An under-reported banking crisis threatens to exacerbate deadly fighting in Tripoli, ignite a protracted resource war and deepen the country’s east-west divide. A way out requires agreeing to a ceasefire in Tripoli and ending the four-year split between the Central Bank’s rival branches.
Adherents of a Salafi school, the Madkhalis, are gaining prominence on both sides of Libya’s divide, causing concerns about puritanical agendas imposed through military and religious institutions. Negotiators should ensure that rebuilt security forces are politically neutral and secure the Madkhalis’ pledge to respect pluralism.
A renewed struggle this summer over Libya’s main oil export zone cut sales in half, squeezing hard currency supplies amid outcry about mismanagement of hydrocarbon revenues. To build trust, Libyan and international actors should review public spending and move toward unifying divided financial institutions.
The arms embargo in Libya died many years ago. What changed this year was that the violations of the embargo came out into the open more.
[L’envoyé spécial des Nations unies en Libye, Ghassan Salamé,] était un envoyé infatigable qui voulait probablement plus la paix que les Libyens eux-mêmes.
Tout le monde veut la fin de la guerre en Libye, sauf que chacun a une idée différente de ce qui devrait être la nouvelle configuration politique. Donc la guerre continue.
[The new European Union foreign policy chief has brought] a renewed energy and willingness to look at Libya as a crisis and a war in and of itself.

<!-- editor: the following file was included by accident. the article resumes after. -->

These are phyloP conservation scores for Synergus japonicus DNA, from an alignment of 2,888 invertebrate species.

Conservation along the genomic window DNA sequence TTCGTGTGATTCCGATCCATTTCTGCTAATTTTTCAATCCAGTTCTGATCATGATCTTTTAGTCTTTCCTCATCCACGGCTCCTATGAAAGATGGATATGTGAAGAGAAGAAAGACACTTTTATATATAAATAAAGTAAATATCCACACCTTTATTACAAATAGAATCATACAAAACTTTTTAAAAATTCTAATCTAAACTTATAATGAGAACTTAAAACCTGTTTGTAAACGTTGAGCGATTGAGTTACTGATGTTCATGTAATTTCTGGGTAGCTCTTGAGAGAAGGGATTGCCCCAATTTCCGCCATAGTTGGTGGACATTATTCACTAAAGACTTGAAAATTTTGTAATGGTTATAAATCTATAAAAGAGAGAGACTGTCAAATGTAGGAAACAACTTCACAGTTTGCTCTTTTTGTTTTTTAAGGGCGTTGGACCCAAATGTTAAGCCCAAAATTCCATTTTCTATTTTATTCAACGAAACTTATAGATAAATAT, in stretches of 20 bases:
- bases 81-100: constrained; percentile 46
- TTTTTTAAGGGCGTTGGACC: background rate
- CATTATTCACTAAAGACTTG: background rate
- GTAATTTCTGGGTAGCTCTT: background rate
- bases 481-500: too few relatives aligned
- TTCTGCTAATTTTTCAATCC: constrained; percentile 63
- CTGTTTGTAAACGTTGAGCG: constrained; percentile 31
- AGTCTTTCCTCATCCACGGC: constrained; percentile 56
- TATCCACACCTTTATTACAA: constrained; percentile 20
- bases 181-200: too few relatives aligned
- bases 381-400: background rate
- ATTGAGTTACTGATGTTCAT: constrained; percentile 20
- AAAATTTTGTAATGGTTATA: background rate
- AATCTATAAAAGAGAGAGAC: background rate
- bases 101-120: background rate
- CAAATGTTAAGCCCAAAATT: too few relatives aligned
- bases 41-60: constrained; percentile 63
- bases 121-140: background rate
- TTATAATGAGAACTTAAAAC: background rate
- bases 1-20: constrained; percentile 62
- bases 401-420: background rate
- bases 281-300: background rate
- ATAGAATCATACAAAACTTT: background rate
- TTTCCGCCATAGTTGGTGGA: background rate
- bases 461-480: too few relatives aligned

The French need to clarify in greater detail. The open question is whether or not they are actively supporting Haftar’s forces in their offensive on Tripoli.
With the GNA and the LNA refusing to halt hostilities and amid diplomatic paralysis, the war in and around Tripoli is likely to drag on.
Reviving the Iran nuclear deal could help alleviate the threat of nuclear proliferation and cool regional tensions. In this excerpt from our Watch List 2021 for European policymakers, Crisis Group urges the EU and its member states to support the Biden administration in re-engaging with Tehran and to facilitate trade between Europe and Iran.
This Briefing Note provides up-to-the-minute analysis of attempts to end Libya’s almost decade-long civil war through talks focused on reunifying the country’s government, oil-based economy and security forces. It is the second in a series of twice-monthly updates.
This Briefing Note provides up-to-the-minute analysis of attempts to end Libya’s almost decade-long civil war through talks focused on reunifying the country’s government, oil-based economy and security forces. It is the first in a series of twice-monthly updates.
In this week’s episode of Hold Your Fire!, Crisis Group’s Libya expert Claudia Gazzini explains the militia and foreign proxy rivalries that are tearing the country apart to our President Rob Malley and co-host Naz Modirzadeh, a Harvard professor of international law and armed conflict.